In an era in which we have become accustomed to volatility, low growth, political unrest and global uncertainty, 2017 remained largely absent of too many surprises. In fact volatility on Wall Street hit its lowest point since 1993 highlighting a protracted period of market calm as US stocks continued an extended push into record territory.
We have and will continue to be subject to President Trump’s volatile personality and for a while it seemed inevitable that North Korea’s nuclear aspirations would lead to some form of conflict. However, it never eventuated and so a period of growth and consolidation ensued.
In 2017 local events included Holden ending a long era of Australian car manufacturing in October, Tesla attempted to solve South Australia’s energy problems by providing batteries to store renewable energy, Barnaby Joyce reigned supreme in the New England by-election and Labour retained power here in Queensland.
Investors were largely rewarded across the board, with strong gains in Global Shares (15.35%), Australian Shares (9.89%) and Australian Listed Property (5.46%). On the defensive end Australian Fixed Interest (4.20%) and Global Fixed Interest (2.74%) provided some reward for the additional risk above the cash rate which remarkably remained on hold at 1.5% for the entire year, and has not moved since the last rate drop in August 2016.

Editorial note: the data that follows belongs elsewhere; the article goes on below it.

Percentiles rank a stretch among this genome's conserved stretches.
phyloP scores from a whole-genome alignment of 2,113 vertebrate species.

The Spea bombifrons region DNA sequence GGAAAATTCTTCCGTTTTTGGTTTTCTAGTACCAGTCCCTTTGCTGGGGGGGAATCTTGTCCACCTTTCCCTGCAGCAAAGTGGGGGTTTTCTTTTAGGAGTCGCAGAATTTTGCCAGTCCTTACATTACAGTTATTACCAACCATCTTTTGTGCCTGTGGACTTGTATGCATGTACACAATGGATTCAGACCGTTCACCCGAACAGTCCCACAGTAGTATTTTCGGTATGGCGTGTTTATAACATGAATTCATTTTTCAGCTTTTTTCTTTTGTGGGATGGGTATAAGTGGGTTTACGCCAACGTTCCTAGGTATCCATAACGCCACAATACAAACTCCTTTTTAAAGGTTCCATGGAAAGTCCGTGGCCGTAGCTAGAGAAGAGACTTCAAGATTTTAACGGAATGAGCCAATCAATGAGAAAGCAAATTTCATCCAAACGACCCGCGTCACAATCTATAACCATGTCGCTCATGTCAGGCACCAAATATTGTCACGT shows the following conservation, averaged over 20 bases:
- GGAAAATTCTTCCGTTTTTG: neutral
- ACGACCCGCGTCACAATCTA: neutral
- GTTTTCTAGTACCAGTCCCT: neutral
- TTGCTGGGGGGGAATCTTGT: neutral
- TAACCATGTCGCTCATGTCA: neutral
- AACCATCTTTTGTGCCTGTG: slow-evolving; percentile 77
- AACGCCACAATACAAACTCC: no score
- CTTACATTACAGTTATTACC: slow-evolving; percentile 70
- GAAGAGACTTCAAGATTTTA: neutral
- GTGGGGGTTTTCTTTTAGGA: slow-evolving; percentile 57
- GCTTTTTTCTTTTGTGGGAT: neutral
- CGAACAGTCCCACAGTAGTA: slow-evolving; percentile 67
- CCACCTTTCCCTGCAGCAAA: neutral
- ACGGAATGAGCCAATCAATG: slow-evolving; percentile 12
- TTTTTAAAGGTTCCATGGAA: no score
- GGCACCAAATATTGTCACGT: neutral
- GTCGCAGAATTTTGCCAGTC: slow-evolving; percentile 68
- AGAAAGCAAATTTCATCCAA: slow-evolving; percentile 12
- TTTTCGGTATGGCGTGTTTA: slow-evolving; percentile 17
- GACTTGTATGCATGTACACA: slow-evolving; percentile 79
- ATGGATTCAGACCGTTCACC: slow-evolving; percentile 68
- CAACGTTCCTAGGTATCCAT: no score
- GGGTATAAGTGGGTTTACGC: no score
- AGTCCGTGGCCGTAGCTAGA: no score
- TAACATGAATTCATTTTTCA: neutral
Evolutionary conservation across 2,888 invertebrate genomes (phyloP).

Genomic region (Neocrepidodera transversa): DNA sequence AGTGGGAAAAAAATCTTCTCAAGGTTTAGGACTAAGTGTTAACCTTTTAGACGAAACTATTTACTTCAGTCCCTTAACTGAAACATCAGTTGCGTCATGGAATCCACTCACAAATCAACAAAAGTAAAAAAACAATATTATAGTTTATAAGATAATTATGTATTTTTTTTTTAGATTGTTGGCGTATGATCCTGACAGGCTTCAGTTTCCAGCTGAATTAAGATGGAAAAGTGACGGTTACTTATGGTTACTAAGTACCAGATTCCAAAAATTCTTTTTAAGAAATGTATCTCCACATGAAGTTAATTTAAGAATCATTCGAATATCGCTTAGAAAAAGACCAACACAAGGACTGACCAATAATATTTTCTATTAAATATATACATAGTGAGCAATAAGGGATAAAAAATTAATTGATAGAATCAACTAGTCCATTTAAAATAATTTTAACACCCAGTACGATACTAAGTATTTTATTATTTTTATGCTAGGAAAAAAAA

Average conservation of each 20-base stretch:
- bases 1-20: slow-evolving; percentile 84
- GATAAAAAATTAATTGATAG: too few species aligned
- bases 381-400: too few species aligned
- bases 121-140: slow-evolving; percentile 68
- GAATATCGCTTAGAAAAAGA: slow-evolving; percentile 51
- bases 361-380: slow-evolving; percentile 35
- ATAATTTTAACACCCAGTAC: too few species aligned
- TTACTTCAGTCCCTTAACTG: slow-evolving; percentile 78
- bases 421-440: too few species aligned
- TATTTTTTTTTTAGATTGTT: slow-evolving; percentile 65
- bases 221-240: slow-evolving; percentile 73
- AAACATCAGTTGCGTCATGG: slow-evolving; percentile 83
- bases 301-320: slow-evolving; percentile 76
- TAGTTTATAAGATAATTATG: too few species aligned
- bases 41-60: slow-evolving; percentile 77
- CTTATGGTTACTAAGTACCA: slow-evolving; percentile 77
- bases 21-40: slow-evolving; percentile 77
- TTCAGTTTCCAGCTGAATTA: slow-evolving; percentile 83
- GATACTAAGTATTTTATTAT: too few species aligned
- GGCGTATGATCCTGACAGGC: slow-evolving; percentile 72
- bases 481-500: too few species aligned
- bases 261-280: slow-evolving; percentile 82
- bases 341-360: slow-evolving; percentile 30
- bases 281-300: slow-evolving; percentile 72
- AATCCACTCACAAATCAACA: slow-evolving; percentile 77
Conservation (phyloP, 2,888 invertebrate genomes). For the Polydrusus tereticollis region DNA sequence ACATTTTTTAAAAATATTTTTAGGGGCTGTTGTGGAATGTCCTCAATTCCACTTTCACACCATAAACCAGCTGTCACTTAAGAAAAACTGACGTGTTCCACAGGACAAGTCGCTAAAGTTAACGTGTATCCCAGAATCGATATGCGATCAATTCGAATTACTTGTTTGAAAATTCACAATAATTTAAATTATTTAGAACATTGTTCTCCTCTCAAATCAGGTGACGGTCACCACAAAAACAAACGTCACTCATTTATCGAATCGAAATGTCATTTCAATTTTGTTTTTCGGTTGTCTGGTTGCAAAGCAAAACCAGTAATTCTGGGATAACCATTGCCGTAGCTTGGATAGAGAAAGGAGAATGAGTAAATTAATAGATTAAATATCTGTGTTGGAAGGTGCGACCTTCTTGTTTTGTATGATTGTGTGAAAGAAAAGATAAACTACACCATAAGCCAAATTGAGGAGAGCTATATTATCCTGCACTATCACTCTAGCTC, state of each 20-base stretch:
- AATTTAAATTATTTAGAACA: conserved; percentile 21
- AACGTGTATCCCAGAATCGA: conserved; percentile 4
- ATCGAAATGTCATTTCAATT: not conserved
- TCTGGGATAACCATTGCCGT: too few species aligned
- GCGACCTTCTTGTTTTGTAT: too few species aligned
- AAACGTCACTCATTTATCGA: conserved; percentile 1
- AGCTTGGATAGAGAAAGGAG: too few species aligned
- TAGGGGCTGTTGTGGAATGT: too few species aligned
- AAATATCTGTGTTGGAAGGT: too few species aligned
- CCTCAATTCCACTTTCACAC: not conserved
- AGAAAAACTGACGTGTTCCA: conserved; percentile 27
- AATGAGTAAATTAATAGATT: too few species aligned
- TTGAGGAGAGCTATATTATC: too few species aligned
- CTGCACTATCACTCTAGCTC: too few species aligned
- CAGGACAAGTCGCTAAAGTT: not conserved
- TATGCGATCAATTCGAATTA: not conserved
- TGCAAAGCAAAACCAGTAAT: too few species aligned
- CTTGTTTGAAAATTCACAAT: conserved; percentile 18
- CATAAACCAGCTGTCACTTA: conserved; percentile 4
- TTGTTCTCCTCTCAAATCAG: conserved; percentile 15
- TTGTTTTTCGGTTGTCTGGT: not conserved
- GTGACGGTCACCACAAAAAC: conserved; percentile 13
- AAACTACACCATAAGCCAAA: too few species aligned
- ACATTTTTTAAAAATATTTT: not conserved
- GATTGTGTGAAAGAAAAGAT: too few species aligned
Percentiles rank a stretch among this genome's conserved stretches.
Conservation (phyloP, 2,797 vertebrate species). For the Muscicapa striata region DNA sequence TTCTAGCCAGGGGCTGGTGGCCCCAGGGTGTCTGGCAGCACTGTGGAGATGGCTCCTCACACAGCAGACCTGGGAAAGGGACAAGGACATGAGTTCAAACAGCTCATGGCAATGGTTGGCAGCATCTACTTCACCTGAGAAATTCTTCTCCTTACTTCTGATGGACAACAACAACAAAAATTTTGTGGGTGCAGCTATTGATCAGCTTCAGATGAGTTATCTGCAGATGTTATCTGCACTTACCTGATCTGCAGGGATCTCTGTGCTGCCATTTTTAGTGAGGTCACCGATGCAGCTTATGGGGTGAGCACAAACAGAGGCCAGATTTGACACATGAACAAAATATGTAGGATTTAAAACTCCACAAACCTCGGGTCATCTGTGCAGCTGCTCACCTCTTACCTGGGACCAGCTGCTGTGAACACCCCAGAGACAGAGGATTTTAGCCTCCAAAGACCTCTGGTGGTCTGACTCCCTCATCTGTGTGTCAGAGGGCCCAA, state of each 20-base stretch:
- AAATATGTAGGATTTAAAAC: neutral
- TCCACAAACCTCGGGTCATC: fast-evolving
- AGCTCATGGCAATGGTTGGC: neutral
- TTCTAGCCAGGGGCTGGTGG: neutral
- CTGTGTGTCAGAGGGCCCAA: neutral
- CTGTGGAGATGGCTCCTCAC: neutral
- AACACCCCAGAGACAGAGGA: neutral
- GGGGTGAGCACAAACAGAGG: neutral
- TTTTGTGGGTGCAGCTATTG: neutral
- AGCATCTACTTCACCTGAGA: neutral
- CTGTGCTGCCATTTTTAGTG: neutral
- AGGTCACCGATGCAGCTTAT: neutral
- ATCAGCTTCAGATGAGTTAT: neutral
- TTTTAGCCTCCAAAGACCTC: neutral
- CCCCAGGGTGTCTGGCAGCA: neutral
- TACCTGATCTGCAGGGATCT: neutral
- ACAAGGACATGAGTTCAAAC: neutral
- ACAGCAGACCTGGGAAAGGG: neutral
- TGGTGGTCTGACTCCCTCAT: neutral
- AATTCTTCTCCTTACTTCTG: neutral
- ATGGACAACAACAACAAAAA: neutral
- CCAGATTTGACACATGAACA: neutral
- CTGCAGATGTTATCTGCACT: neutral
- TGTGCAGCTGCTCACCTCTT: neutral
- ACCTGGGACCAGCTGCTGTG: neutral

A2 Milk provided investors with the largest return on the ASX 200 over the year (261%), while many investors would rejoice in strong gains from the likes of BHP (22.3%), Transurban (17.7%) and CSL (22.7%). The ‘Big Four’ which account for approximately one third of the index, all declined in 2017, with ANZ the poorest performer (-5.8%). Another staple of most portfolios, Telstra, had a very poor year (-28.8%) on the back of negative news surrounding the NBN rollout.
Looking to 2018, Craig James and the team at Commsec are expecting further consolidation, with the All Ordinaries index to push toward the 6,700 range, while the dollar will continue to trade in the current range. Interest rates are unlikely to change, with inflation well controlled and not showing any signs of increasing.